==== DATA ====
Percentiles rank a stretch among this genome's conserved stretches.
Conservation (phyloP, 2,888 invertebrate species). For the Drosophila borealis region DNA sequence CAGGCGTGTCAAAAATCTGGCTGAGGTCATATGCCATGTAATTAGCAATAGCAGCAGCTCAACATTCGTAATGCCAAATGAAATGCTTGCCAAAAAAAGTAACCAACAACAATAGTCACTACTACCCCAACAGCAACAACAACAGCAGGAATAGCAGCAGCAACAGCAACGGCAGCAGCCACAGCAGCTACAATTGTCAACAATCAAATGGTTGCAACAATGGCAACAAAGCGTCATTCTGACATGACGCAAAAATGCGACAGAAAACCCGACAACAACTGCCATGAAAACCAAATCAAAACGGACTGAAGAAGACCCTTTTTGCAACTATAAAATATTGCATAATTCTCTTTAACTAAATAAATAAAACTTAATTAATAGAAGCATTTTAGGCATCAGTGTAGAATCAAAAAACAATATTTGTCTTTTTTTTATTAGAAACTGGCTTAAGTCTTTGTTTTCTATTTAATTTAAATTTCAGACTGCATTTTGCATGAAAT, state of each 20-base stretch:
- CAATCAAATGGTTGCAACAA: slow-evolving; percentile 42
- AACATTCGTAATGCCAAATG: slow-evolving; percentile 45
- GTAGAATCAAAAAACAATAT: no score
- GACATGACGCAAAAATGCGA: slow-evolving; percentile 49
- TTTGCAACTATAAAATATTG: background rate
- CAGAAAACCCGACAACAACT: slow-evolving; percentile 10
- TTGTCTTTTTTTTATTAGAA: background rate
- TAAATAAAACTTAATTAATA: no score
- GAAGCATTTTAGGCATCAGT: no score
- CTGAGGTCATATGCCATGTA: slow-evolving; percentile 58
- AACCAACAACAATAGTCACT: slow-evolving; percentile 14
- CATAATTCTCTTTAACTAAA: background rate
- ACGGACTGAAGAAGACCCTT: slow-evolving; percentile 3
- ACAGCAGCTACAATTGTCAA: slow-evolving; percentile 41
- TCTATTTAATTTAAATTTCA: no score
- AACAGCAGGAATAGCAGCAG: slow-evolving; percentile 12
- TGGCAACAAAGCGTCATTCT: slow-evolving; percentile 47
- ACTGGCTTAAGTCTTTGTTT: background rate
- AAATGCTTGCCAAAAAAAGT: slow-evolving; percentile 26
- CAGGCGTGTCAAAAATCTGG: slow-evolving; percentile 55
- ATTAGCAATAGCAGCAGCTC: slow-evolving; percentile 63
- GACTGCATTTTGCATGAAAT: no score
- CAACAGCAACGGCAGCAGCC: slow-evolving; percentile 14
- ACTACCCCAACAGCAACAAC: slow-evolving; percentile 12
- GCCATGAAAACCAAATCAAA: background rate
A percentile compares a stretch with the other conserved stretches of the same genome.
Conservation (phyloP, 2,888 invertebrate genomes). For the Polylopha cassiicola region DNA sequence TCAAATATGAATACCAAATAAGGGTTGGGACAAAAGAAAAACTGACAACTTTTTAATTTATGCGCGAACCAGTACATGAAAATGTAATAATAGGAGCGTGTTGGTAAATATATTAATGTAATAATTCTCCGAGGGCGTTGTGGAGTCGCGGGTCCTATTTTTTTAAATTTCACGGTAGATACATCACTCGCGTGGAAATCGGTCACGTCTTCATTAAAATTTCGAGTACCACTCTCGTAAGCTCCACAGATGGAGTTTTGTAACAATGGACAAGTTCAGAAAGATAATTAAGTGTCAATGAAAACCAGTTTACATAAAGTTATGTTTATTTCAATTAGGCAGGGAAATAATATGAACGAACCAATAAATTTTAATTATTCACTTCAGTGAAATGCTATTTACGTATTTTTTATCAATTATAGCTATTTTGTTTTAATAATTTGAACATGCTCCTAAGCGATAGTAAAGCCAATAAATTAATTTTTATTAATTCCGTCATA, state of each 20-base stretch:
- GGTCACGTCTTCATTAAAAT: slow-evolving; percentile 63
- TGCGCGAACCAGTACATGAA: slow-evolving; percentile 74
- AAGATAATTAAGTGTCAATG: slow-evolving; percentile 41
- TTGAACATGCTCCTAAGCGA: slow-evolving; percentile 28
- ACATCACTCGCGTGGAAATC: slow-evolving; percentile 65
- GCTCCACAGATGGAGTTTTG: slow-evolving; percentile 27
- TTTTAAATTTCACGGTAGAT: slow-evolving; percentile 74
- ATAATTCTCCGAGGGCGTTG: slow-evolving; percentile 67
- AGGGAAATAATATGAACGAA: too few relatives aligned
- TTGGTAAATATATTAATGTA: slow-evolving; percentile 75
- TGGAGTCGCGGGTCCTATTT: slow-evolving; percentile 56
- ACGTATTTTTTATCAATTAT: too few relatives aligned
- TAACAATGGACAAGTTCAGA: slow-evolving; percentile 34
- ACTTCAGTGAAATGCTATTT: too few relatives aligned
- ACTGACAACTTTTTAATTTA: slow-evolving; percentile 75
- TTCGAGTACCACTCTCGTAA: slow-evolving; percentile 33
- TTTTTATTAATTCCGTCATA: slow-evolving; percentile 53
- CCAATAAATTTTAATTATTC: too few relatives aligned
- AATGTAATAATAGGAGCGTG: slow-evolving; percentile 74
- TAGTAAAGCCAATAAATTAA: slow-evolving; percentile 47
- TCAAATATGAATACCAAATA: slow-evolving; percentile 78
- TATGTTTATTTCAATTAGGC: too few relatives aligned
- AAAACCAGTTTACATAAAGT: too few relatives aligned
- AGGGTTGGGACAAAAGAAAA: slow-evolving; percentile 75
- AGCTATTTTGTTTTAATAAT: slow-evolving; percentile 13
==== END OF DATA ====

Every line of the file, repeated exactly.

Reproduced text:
Percentiles rank a stretch among this genome's conserved stretches.
Conservation (phyloP, 2,888 invertebrate species). For the Drosophila borealis region DNA sequence CAGGCGTGTCAAAAATCTGGCTGAGGTCATATGCCATGTAATTAGCAATAGCAGCAGCTCAACATTCGTAATGCCAAATGAAATGCTTGCCAAAAAAAGTAACCAACAACAATAGTCACTACTACCCCAACAGCAACAACAACAGCAGGAATAGCAGCAGCAACAGCAACGGCAGCAGCCACAGCAGCTACAATTGTCAACAATCAAATGGTTGCAACAATGGCAACAAAGCGTCATTCTGACATGACGCAAAAATGCGACAGAAAACCCGACAACAACTGCCATGAAAACCAAATCAAAACGGACTGAAGAAGACCCTTTTTGCAACTATAAAATATTGCATAATTCTCTTTAACTAAATAAATAAAACTTAATTAATAGAAGCATTTTAGGCATCAGTGTAGAATCAAAAAACAATATTTGTCTTTTTTTTATTAGAAACTGGCTTAAGTCTTTGTTTTCTATTTAATTTAAATTTCAGACTGCATTTTGCATGAAAT, state of each 20-base stretch:
- CAATCAAATGGTTGCAACAA: slow-evolving; percentile 42
- AACATTCGTAATGCCAAATG: slow-evolving; percentile 45
- GTAGAATCAAAAAACAATAT: no score
- GACATGACGCAAAAATGCGA: slow-evolving; percentile 49
- TTTGCAACTATAAAATATTG: background rate
- CAGAAAACCCGACAACAACT: slow-evolving; percentile 10
- TTGTCTTTTTTTTATTAGAA: background rate
- TAAATAAAACTTAATTAATA: no score
- GAAGCATTTTAGGCATCAGT: no score
- CTGAGGTCATATGCCATGTA: slow-evolving; percentile 58
- AACCAACAACAATAGTCACT: slow-evolving; percentile 14
- CATAATTCTCTTTAACTAAA: background rate
- ACGGACTGAAGAAGACCCTT: slow-evolving; percentile 3
- ACAGCAGCTACAATTGTCAA: slow-evolving; percentile 41
- TCTATTTAATTTAAATTTCA: no score
- AACAGCAGGAATAGCAGCAG: slow-evolving; percentile 12
- TGGCAACAAAGCGTCATTCT: slow-evolving; percentile 47
- ACTGGCTTAAGTCTTTGTTT: background rate
- AAATGCTTGCCAAAAAAAGT: slow-evolving; percentile 26
- CAGGCGTGTCAAAAATCTGG: slow-evolving; percentile 55
- ATTAGCAATAGCAGCAGCTC: slow-evolving; percentile 63
- GACTGCATTTTGCATGAAAT: no score
- CAACAGCAACGGCAGCAGCC: slow-evolving; percentile 14
- ACTACCCCAACAGCAACAAC: slow-evolving; percentile 12
- GCCATGAAAACCAAATCAAA: background rate
A percentile compares a stretch with the other conserved stretches of the same genome.
Conservation (phyloP, 2,888 invertebrate genomes). For the Polylopha cassiicola region DNA sequence TCAAATATGAATACCAAATAAGGGTTGGGACAAAAGAAAAACTGACAACTTTTTAATTTATGCGCGAACCAGTACATGAAAATGTAATAATAGGAGCGTGTTGGTAAATATATTAATGTAATAATTCTCCGAGGGCGTTGTGGAGTCGCGGGTCCTATTTTTTTAAATTTCACGGTAGATACATCACTCGCGTGGAAATCGGTCACGTCTTCATTAAAATTTCGAGTACCACTCTCGTAAGCTCCACAGATGGAGTTTTGTAACAATGGACAAGTTCAGAAAGATAATTAAGTGTCAATGAAAACCAGTTTACATAAAGTTATGTTTATTTCAATTAGGCAGGGAAATAATATGAACGAACCAATAAATTTTAATTATTCACTTCAGTGAAATGCTATTTACGTATTTTTTATCAATTATAGCTATTTTGTTTTAATAATTTGAACATGCTCCTAAGCGATAGTAAAGCCAATAAATTAATTTTTATTAATTCCGTCATA, state of each 20-base stretch:
- GGTCACGTCTTCATTAAAAT: slow-evolving; percentile 63
- TGCGCGAACCAGTACATGAA: slow-evolving; percentile 74
- AAGATAATTAAGTGTCAATG: slow-evolving; percentile 41
- TTGAACATGCTCCTAAGCGA: slow-evolving; percentile 28
- ACATCACTCGCGTGGAAATC: slow-evolving; percentile 65
- GCTCCACAGATGGAGTTTTG: slow-evolving; percentile 27
- TTTTAAATTTCACGGTAGAT: slow-evolving; percentile 74
- ATAATTCTCCGAGGGCGTTG: slow-evolving; percentile 67
- AGGGAAATAATATGAACGAA: too few relatives aligned
- TTGGTAAATATATTAATGTA: slow-evolving; percentile 75
- TGGAGTCGCGGGTCCTATTT: slow-evolving; percentile 56
- ACGTATTTTTTATCAATTAT: too few relatives aligned
- TAACAATGGACAAGTTCAGA: slow-evolving; percentile 34
- ACTTCAGTGAAATGCTATTT: too few relatives aligned
- ACTGACAACTTTTTAATTTA: slow-evolving; percentile 75
- TTCGAGTACCACTCTCGTAA: slow-evolving; percentile 33
- TTTTTATTAATTCCGTCATA: slow-evolving; percentile 53
- CCAATAAATTTTAATTATTC: too few relatives aligned
- AATGTAATAATAGGAGCGTG: slow-evolving; percentile 74
- TAGTAAAGCCAATAAATTAA: slow-evolving; percentile 47
- TCAAATATGAATACCAAATA: slow-evolving; percentile 78
- TATGTTTATTTCAATTAGGC: too few relatives aligned
- AAAACCAGTTTACATAAAGT: too few relatives aligned
- AGGGTTGGGACAAAAGAAAA: slow-evolving; percentile 75
- AGCTATTTTGTTTTAATAAT: slow-evolving; percentile 13